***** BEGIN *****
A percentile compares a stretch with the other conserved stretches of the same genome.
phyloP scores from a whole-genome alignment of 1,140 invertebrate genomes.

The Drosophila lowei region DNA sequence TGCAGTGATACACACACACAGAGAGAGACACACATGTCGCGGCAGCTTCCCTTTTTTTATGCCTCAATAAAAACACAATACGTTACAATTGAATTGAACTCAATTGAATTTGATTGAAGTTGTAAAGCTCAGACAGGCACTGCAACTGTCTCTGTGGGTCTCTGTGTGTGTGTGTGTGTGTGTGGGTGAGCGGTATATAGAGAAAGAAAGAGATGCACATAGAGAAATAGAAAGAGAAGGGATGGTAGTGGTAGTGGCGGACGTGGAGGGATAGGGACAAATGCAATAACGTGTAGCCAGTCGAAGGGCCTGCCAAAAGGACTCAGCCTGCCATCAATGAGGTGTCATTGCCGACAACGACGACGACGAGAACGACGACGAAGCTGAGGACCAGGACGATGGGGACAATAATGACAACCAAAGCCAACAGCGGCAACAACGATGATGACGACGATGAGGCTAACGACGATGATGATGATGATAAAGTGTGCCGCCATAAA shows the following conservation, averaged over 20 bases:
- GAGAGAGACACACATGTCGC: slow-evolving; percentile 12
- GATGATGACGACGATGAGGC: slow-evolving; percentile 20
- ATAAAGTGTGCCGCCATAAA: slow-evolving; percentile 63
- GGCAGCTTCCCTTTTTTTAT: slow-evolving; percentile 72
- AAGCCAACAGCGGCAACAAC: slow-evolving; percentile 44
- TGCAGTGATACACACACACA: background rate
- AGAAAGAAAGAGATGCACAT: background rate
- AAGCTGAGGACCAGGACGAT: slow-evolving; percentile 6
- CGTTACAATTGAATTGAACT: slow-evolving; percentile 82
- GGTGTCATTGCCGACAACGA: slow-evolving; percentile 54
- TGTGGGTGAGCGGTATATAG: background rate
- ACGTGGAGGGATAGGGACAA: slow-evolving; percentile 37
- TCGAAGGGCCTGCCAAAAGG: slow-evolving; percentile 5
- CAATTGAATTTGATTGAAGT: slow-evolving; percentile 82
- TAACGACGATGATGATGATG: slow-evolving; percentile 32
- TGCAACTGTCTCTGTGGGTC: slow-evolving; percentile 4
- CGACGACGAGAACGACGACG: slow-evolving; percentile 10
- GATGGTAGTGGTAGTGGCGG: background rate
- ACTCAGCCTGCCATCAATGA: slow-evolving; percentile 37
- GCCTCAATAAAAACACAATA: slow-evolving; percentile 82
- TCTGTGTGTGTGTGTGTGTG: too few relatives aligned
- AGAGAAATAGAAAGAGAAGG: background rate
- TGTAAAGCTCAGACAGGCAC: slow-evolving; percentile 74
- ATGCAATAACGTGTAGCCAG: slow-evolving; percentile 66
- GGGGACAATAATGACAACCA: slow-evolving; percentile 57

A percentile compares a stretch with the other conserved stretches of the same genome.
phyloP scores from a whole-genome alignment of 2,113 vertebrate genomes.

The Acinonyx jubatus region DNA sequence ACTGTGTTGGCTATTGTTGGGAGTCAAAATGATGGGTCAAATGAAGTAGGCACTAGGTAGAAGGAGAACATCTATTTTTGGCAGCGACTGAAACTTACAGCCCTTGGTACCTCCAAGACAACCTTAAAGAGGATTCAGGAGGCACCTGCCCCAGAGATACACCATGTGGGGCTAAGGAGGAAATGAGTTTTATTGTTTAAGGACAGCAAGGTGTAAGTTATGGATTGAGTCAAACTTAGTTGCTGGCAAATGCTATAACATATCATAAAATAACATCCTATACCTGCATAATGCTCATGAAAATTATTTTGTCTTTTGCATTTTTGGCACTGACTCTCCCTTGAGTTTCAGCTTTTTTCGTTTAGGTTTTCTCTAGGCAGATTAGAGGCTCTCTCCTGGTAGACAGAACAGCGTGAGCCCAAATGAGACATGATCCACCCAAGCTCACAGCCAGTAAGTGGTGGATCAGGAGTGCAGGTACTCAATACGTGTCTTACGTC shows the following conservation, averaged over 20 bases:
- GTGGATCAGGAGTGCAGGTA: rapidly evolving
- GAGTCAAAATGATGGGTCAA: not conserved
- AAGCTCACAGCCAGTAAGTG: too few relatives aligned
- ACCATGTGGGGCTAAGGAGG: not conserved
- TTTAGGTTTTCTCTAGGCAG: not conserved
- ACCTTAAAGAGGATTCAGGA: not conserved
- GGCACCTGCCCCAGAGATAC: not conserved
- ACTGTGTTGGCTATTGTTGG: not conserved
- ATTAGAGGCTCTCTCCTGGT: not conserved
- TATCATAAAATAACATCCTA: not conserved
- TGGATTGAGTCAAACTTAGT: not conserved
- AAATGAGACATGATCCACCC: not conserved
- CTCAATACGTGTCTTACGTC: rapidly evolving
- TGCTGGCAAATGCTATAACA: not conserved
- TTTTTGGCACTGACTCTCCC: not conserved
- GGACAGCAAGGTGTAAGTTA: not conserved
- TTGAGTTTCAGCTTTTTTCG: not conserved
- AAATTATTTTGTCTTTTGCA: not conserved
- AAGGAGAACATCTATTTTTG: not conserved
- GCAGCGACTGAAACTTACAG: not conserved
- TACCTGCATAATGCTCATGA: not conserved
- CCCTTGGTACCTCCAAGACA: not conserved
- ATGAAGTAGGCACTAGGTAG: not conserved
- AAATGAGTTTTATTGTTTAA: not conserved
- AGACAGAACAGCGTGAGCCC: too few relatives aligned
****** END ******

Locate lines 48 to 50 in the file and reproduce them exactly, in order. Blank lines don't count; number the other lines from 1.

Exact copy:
- TTGAGTTTCAGCTTTTTTCG: not conserved
- AAATTATTTTGTCTTTTGCA: not conserved
- AAGGAGAACATCTATTTTTG: not conserved